OK, they’re not much to look at … at first. All you see are these thin, pale streaks low in the northern sky just about the time the stars come out. When you realize you’re looking at clouds as nearly as high as the aurora borealis, you quickly find yourself paying closer attention.
Noctilucent or night-shining clouds were out in force last night, appearing at first glance like the pale tendrils of cirrus clouds. They spread like a thin veil very low across the northern sky. What gave them away was not only their pale blue-white coloration, but they first came into view in a darkening sky when the stars began to show. I spotted the first faint wisps an hour after sunset at 10:10 p.m. Their visibility and contrast improved through about 10:40 p.m. when the Big Dipper was easy to see. By 11 p.m. the clouds had faded away into the darkness.
These oddballs of the cloud world are unbelievably high, floating 31-55 miles overhead in a layer of Earth’s atmosphere called the mesosphere. More familiar high clouds, like the feathery cirrus we see on a summer’s day, form 4 to 8 miles high, about the same altitude as a transcontinental jet flight. High clouds like cirrus are composed of ice crystals.
In order for a cloud to form and grow, water needs to stick to something.Â In regular clouds, dust from wind storms – especially from the world’s deserts – supplies the necessary “nuclei” for the formation of water droplets and ice crystals. Since it’s next to impossible to get dust up high enough to provide nuclei for noctilucent cloud (NLC) formation, scientists suspect “outer space” dust from meteroids and comets may provide the necessary material on which ice can condense. As Earth travels around the sun, it sweeps up some 40,000 tons of interplanetary dust a year, plenty to get the job done. Summer storm winds carry the water vapor into the mesosphere from the lower atmosphere, which explains why NLCs appear in summer.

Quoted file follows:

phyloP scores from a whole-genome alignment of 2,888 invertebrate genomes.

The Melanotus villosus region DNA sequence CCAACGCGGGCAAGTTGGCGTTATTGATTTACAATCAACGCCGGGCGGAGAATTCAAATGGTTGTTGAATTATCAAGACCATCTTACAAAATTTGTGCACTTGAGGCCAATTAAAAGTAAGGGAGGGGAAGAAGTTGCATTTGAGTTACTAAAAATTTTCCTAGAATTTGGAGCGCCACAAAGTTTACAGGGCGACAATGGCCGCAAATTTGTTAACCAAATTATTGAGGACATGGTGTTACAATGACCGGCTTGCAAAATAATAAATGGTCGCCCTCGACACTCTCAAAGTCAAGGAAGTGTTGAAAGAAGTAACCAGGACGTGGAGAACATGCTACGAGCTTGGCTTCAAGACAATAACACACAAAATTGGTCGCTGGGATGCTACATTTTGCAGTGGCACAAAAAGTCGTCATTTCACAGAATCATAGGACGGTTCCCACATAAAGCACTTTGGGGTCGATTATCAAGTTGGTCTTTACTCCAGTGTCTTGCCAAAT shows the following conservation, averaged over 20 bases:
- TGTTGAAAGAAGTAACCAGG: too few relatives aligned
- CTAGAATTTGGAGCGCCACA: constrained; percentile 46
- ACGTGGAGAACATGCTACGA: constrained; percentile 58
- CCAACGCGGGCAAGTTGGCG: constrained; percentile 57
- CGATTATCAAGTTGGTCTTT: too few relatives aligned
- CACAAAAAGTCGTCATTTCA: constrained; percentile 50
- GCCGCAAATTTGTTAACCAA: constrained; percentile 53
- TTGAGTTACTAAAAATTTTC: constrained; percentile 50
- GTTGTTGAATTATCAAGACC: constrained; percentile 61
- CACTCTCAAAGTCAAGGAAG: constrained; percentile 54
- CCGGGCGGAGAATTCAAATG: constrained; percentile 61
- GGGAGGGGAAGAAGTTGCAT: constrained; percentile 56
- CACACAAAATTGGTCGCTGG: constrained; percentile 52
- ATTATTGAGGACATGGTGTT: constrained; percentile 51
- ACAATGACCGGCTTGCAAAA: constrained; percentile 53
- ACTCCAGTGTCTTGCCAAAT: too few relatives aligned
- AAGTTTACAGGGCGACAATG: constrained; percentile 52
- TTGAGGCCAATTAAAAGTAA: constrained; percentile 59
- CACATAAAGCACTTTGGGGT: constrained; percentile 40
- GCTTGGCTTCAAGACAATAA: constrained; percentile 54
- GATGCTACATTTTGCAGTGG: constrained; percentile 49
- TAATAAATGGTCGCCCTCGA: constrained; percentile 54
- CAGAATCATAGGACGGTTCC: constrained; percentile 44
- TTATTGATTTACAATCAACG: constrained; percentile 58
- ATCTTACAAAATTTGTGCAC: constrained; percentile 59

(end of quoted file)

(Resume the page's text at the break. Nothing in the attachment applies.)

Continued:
“Extreme cold is required to form ice in a dry environment like the mesosphere,” says Gary Thomas, a professor at the University of Colorado who studies NLCs. “Ironically, global warming helps. While greenhouse gases warm Earth’s surface, they actually lower temperatures in the high atmosphere.” Thomas notes that noctilucent clouds were first spotted during the Industrial Revolution–a time of rising greenhouse gas production.
Although most NLCs are visible from latitudes of 50 northÂ – give or take – they’ve recently been spotted in Colorado and other more southerly locations. Will they be out tonight? Early summer is the peak time to look. Find a place with a view as close down to the northern horizon as you can get and start watching about an hour after sunset. If the entire sky is clear except for wispy streaks low in the north, you’re probably seeing an NLC display.
Because of their great height, NLCs are the only clouds still shining in sunlight when all the others have gone dark. Don’t forget binoculars. A little magnification and extra light gathering power will help you appreciate the subtle ripple and wave textures in these fascinating clouds.